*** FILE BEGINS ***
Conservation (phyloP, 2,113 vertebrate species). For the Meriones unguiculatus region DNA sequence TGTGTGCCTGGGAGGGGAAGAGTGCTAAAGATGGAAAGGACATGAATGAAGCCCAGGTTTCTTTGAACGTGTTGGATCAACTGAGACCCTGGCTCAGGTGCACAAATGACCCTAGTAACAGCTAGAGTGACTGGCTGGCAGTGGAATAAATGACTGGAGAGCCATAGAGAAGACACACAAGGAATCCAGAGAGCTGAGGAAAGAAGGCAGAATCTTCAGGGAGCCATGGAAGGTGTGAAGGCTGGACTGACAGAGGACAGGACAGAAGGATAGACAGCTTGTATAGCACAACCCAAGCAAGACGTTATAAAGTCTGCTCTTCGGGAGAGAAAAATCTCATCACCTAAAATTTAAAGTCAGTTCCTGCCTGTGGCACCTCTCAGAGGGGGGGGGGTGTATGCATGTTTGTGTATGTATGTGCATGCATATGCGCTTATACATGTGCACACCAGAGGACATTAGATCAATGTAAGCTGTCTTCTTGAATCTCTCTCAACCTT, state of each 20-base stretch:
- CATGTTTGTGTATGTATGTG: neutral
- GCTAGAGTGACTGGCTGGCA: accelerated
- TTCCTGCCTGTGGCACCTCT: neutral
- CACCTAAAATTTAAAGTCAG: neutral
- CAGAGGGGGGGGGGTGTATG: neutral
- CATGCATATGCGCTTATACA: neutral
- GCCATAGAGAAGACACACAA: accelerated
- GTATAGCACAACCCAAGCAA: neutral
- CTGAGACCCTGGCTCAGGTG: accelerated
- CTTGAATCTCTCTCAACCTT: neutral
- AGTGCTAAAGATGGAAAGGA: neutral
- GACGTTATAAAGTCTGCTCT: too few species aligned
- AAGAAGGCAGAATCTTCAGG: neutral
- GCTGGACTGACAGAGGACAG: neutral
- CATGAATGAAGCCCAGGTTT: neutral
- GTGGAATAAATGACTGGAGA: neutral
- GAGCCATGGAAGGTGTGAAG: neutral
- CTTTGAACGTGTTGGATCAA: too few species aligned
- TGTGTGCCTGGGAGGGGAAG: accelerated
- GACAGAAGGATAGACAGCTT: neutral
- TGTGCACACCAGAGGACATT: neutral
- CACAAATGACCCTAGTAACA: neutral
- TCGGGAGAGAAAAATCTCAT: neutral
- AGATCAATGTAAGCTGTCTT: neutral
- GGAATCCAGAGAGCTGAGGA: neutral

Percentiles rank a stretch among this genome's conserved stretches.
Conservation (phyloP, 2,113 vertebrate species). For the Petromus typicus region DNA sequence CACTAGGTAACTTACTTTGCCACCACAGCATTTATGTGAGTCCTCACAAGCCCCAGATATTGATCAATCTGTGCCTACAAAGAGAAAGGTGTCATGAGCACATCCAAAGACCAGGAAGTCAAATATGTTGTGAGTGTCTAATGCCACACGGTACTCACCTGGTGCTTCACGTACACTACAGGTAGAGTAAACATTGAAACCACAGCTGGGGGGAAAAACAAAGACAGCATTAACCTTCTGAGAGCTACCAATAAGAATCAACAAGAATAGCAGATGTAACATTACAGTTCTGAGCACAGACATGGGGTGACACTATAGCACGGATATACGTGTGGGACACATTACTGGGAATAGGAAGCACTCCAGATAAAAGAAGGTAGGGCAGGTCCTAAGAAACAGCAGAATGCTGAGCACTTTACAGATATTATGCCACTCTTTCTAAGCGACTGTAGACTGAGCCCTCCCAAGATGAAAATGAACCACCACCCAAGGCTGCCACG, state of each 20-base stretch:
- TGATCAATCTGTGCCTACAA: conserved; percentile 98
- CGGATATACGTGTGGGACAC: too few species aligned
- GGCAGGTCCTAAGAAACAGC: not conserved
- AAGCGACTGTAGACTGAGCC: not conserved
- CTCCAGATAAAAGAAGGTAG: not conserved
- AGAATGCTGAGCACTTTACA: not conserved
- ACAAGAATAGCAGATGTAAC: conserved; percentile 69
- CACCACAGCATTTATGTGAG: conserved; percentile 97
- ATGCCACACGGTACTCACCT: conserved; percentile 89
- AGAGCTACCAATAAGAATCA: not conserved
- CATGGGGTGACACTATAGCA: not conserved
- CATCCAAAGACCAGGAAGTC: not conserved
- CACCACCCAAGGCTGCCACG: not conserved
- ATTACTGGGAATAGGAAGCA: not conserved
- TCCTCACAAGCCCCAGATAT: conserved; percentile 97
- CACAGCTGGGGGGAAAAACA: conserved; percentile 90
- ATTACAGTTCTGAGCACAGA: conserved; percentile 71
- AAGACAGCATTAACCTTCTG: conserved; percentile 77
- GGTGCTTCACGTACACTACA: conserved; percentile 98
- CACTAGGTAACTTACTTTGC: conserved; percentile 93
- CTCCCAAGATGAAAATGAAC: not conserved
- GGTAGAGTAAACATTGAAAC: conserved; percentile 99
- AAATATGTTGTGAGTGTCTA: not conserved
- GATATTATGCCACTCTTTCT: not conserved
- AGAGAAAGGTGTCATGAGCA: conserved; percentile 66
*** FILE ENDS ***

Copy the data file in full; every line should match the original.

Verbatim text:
Conservation (phyloP, 2,113 vertebrate species). For the Meriones unguiculatus region DNA sequence TGTGTGCCTGGGAGGGGAAGAGTGCTAAAGATGGAAAGGACATGAATGAAGCCCAGGTTTCTTTGAACGTGTTGGATCAACTGAGACCCTGGCTCAGGTGCACAAATGACCCTAGTAACAGCTAGAGTGACTGGCTGGCAGTGGAATAAATGACTGGAGAGCCATAGAGAAGACACACAAGGAATCCAGAGAGCTGAGGAAAGAAGGCAGAATCTTCAGGGAGCCATGGAAGGTGTGAAGGCTGGACTGACAGAGGACAGGACAGAAGGATAGACAGCTTGTATAGCACAACCCAAGCAAGACGTTATAAAGTCTGCTCTTCGGGAGAGAAAAATCTCATCACCTAAAATTTAAAGTCAGTTCCTGCCTGTGGCACCTCTCAGAGGGGGGGGGGTGTATGCATGTTTGTGTATGTATGTGCATGCATATGCGCTTATACATGTGCACACCAGAGGACATTAGATCAATGTAAGCTGTCTTCTTGAATCTCTCTCAACCTT, state of each 20-base stretch:
- CATGTTTGTGTATGTATGTG: neutral
- GCTAGAGTGACTGGCTGGCA: accelerated
- TTCCTGCCTGTGGCACCTCT: neutral
- CACCTAAAATTTAAAGTCAG: neutral
- CAGAGGGGGGGGGGTGTATG: neutral
- CATGCATATGCGCTTATACA: neutral
- GCCATAGAGAAGACACACAA: accelerated
- GTATAGCACAACCCAAGCAA: neutral
- CTGAGACCCTGGCTCAGGTG: accelerated
- CTTGAATCTCTCTCAACCTT: neutral
- AGTGCTAAAGATGGAAAGGA: neutral
- GACGTTATAAAGTCTGCTCT: too few species aligned
- AAGAAGGCAGAATCTTCAGG: neutral
- GCTGGACTGACAGAGGACAG: neutral
- CATGAATGAAGCCCAGGTTT: neutral
- GTGGAATAAATGACTGGAGA: neutral
- GAGCCATGGAAGGTGTGAAG: neutral
- CTTTGAACGTGTTGGATCAA: too few species aligned
- TGTGTGCCTGGGAGGGGAAG: accelerated
- GACAGAAGGATAGACAGCTT: neutral
- TGTGCACACCAGAGGACATT: neutral
- CACAAATGACCCTAGTAACA: neutral
- TCGGGAGAGAAAAATCTCAT: neutral
- AGATCAATGTAAGCTGTCTT: neutral
- GGAATCCAGAGAGCTGAGGA: neutral

Percentiles rank a stretch among this genome's conserved stretches.
Conservation (phyloP, 2,113 vertebrate species). For the Petromus typicus region DNA sequence CACTAGGTAACTTACTTTGCCACCACAGCATTTATGTGAGTCCTCACAAGCCCCAGATATTGATCAATCTGTGCCTACAAAGAGAAAGGTGTCATGAGCACATCCAAAGACCAGGAAGTCAAATATGTTGTGAGTGTCTAATGCCACACGGTACTCACCTGGTGCTTCACGTACACTACAGGTAGAGTAAACATTGAAACCACAGCTGGGGGGAAAAACAAAGACAGCATTAACCTTCTGAGAGCTACCAATAAGAATCAACAAGAATAGCAGATGTAACATTACAGTTCTGAGCACAGACATGGGGTGACACTATAGCACGGATATACGTGTGGGACACATTACTGGGAATAGGAAGCACTCCAGATAAAAGAAGGTAGGGCAGGTCCTAAGAAACAGCAGAATGCTGAGCACTTTACAGATATTATGCCACTCTTTCTAAGCGACTGTAGACTGAGCCCTCCCAAGATGAAAATGAACCACCACCCAAGGCTGCCACG, state of each 20-base stretch:
- TGATCAATCTGTGCCTACAA: conserved; percentile 98
- CGGATATACGTGTGGGACAC: too few species aligned
- GGCAGGTCCTAAGAAACAGC: not conserved
- AAGCGACTGTAGACTGAGCC: not conserved
- CTCCAGATAAAAGAAGGTAG: not conserved
- AGAATGCTGAGCACTTTACA: not conserved
- ACAAGAATAGCAGATGTAAC: conserved; percentile 69
- CACCACAGCATTTATGTGAG: conserved; percentile 97
- ATGCCACACGGTACTCACCT: conserved; percentile 89
- AGAGCTACCAATAAGAATCA: not conserved
- CATGGGGTGACACTATAGCA: not conserved
- CATCCAAAGACCAGGAAGTC: not conserved
- CACCACCCAAGGCTGCCACG: not conserved
- ATTACTGGGAATAGGAAGCA: not conserved
- TCCTCACAAGCCCCAGATAT: conserved; percentile 97
- CACAGCTGGGGGGAAAAACA: conserved; percentile 90
- ATTACAGTTCTGAGCACAGA: conserved; percentile 71
- AAGACAGCATTAACCTTCTG: conserved; percentile 77
- GGTGCTTCACGTACACTACA: conserved; percentile 98
- CACTAGGTAACTTACTTTGC: conserved; percentile 93
- CTCCCAAGATGAAAATGAAC: not conserved
- GGTAGAGTAAACATTGAAAC: conserved; percentile 99
- AAATATGTTGTGAGTGTCTA: not conserved
- GATATTATGCCACTCTTTCT: not conserved
- AGAGAAAGGTGTCATGAGCA: conserved; percentile 66